College life can be overwhelming as you try to manage your classes, extracurricular obligations and social life. During this busy time, technology can make your life more manageable. These apps that will help you organize your time and increase your productivity.
5 Apps to Improve Productivity
Not only is Evernote free, it is on the list of The New York Times “Top 10 Must-Have Apps.” With this app, you can write notes, capture photos, keep to-do lists and record voice reminders. You can sync Evernote with all your devices and search for specific notes. You can organize notes into specific “notebooks” or with tags and email them to others via Twitter or Facebook. College students can use this app to snap photos of PowerPoint slides and textbooks, take and organize class notes for studying later and even to upload their favorite recipes and grocery lists.
Dropbox / Google Drive
As a student, you may do work on multiple computers, even working on your smartphone when you’re out. Dropbox eliminates the need to email documents from one computer to another. It also eliminates the need for a flash drive. By installing the free app on your computer, phone or tablet, you can save any file to a Dropbox folder that you can access from anywhere. You can even create folders that you can share with other people.
An alternative to Dropbox is Google Drive. You get up to 15 GB of free space with your Google account. Not only does Drive come with the free space, you can also use it to access Google’s free software like Docs, Sheets, Slides, and more.
Trello is one of the best organizational and collaborative tools available. It’s the perfect place to organize projects and tasks. Trello is like a digital whiteboard filled with lists of sticky notes. You can do more than move the notes around. You can upload files, make checklists, add links, labels, and due dates to all of those notes! Unlike a whiteboard, Trello is available online and on smartphones.
gFlash + Flashcards & Test
Another great freebie, gFlash + Flashcards & Test lets you create and edit an unlimited number of flashcards for studying, with the option of adding images and sounds. You can also download existing cards from the gWhiz collection. Cards can have up to nine sides, and as you quiz yourself, you have the ability to track your progress. Because it’s free, there are some ads, but they don’t get in the way of your studies.
For those seeking the ultimate productivity app, Zapier is the easiest way to automate your apps and programs. The possibilities with this app are endless. Set it up to automatically convert calendar events to Trello tasks, save email attachments to your Google Drive, or backup your Evernote notes to Dropbox.
While laptops give us convenience in many ways, they also place us at risk for injuries. Because the laptop and screen are attached, it can cause both neck and wrist pain.
Ergonomic Risks from Laptops
- Awkward wrist position
- Pressure on the carpal tunnel
- Flexed neck
- Rounded shoulder
Ergonomic Tips for Laptop Users
- Work on a table that is appropriate for your height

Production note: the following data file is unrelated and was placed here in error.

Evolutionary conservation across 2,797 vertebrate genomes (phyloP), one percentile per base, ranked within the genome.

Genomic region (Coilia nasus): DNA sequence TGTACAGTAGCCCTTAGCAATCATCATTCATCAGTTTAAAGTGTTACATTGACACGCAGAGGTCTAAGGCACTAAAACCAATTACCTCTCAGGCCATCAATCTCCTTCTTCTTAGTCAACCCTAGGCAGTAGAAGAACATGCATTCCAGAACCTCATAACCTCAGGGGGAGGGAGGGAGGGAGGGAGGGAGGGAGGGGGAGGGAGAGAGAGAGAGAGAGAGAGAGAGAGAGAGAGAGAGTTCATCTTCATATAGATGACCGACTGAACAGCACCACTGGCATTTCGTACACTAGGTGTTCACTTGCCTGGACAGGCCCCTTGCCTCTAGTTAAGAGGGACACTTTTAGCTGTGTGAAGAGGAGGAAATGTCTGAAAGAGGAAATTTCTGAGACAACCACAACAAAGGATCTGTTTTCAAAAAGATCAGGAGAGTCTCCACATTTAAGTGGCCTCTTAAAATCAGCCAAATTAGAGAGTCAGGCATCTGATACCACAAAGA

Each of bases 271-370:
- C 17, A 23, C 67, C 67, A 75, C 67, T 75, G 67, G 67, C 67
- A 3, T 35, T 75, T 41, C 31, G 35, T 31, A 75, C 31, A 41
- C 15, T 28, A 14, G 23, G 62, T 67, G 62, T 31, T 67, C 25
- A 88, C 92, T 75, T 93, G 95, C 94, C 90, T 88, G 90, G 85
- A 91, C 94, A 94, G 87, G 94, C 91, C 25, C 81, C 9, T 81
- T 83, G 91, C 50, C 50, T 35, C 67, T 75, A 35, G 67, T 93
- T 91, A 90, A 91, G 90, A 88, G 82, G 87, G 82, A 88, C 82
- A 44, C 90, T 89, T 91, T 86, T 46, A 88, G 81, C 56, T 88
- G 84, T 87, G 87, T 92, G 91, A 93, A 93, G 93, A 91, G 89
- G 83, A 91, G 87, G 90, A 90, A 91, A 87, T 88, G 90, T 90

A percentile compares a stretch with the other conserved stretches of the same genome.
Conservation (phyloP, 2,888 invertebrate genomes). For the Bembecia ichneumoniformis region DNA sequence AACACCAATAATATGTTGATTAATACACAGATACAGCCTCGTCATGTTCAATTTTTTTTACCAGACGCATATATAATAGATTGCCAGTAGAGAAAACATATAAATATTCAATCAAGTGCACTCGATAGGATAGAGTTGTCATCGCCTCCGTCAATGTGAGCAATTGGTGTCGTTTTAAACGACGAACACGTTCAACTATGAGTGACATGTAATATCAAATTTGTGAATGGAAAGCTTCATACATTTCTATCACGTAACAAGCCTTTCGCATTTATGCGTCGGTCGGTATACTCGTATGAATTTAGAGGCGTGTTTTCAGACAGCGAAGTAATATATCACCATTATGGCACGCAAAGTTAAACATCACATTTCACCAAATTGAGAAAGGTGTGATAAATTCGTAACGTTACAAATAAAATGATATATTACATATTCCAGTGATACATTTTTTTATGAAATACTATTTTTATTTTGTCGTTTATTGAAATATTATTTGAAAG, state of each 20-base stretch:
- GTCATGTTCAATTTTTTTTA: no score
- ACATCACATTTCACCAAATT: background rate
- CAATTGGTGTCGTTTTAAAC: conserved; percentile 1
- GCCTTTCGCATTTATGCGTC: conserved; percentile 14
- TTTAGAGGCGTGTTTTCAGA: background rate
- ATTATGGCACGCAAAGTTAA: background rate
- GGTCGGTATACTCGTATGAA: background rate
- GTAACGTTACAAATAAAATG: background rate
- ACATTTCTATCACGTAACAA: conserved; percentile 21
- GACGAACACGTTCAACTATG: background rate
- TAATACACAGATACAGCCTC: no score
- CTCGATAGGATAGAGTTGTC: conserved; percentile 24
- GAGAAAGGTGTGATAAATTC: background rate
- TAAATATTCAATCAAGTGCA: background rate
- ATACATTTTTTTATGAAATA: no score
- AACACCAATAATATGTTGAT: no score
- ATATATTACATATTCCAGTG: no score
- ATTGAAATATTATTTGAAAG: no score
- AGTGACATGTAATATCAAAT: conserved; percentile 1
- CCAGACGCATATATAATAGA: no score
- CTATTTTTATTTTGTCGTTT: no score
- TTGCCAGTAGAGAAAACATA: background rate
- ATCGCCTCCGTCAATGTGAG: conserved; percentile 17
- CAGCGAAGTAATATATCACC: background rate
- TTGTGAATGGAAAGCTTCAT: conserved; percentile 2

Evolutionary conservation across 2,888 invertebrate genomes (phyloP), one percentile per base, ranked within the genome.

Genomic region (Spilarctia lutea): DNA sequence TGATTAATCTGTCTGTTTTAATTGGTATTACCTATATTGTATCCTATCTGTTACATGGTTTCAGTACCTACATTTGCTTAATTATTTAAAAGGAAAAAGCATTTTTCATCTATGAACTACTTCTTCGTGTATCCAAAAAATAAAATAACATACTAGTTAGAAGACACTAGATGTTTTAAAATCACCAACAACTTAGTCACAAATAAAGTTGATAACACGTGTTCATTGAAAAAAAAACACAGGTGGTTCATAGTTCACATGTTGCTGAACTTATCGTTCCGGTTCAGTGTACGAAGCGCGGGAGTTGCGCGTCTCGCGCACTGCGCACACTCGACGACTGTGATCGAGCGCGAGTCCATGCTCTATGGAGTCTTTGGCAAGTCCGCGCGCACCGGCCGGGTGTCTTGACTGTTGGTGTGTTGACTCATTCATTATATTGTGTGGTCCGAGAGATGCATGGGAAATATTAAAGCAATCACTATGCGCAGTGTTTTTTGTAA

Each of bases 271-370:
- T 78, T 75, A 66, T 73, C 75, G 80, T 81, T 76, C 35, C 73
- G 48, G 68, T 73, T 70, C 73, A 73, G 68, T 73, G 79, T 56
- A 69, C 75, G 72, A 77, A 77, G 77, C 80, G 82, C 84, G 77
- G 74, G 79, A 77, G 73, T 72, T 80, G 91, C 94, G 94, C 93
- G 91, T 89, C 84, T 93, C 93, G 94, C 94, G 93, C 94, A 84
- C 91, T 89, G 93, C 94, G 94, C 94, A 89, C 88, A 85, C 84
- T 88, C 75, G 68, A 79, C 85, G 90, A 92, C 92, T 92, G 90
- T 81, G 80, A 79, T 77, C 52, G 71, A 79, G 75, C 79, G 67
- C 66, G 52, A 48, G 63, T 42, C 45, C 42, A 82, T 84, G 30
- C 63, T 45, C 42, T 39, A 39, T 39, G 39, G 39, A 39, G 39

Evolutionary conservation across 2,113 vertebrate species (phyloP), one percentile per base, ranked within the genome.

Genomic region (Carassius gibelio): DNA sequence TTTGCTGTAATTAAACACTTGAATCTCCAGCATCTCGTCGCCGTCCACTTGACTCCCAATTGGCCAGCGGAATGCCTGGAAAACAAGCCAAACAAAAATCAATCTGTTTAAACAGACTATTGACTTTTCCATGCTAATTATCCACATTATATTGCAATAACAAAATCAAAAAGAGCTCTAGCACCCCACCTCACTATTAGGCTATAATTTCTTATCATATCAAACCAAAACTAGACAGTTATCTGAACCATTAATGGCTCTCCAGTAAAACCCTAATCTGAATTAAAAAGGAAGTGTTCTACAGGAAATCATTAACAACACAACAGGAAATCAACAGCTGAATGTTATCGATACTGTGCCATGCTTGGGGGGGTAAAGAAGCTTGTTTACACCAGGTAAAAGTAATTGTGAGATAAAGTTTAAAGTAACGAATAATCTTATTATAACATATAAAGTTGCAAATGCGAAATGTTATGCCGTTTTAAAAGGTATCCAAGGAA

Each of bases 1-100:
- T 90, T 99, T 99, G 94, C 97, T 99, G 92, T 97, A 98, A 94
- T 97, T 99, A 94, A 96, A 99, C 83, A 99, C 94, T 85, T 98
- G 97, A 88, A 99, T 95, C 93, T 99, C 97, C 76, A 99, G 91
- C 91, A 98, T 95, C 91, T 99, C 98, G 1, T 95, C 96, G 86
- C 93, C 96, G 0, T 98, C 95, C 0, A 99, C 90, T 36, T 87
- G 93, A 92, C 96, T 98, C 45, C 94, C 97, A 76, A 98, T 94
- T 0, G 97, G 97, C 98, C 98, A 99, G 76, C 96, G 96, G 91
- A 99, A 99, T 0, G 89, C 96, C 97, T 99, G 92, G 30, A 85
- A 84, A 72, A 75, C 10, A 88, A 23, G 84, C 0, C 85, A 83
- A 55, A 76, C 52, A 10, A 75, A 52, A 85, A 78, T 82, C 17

- Sit close to the table on a comfortable chair
- Bend your head as little as possible
- Make sure your ears are directly above your shoulders
- If you intend to use your laptop for long periods of time, it is best to get separate monitor, mouse and keyboard to decrease the risk for injuries
- Have a laptop stand or alternatively use books underneath the laptop
- Do not rest for your hands on the laptop surface while typing and make use of a 3-ring binder under the laptop. This decreases the risk for carpal tunnel syndrome.
- Make sure your elbows are not bent more than 90 degrees and this is best achieved by getting a high-enough chair
- Reduce strain on your back by making sure you have footrest if your chair is high.
There will never be a true ergonomic position when using laptops thus it is still important to take a break and change position often.
One of the most useful tools in college is an online storage space where you can keep your school files. Some colleges provide cloud storage within your student email account, but this is usually very limited and difficult to use. There are a ton of other options out there for cloud storage, ranging from 2 GB to 50 GB of free space with an account.
Here’s a list of the best online storage tools available. All of these are free to use.
Free Online Storage Providers
- Google Drive With each Gmail account, Google provides up to 15 GB of storage space in the Google Drive. Google Drive integrates seamlessly with the full range of Google tools, like your email, Google Docs, Google Calendar, and so on. You can share single documents or entire folders if you need to collaborate on a project.
- OneDrive is a free storage option available to anyone with a Microsoft account. You get up to 5 GB of storage space. If you upgrade your Microsoft account to include the suite of Microsoft products, you can get up to 5 TB of storage.
- Amazon Drive is for Amazon Prime users. You can store up to 5 GB of files, including pictures, videos, and more.
- Dropbox only provides 2 GB of storage, but it can sync across all your devices. This is especially useful for those who forgot to email their papers in on time. You can use your phone to access Dropbox and attach files to your email.
- Sync is a super-secure storage provider. Free accounts get 5 GB of end-to-end encrypted storage.
MEGA users can get up to a whopping 50 GB of free storage when they sign up with a free account and download the app.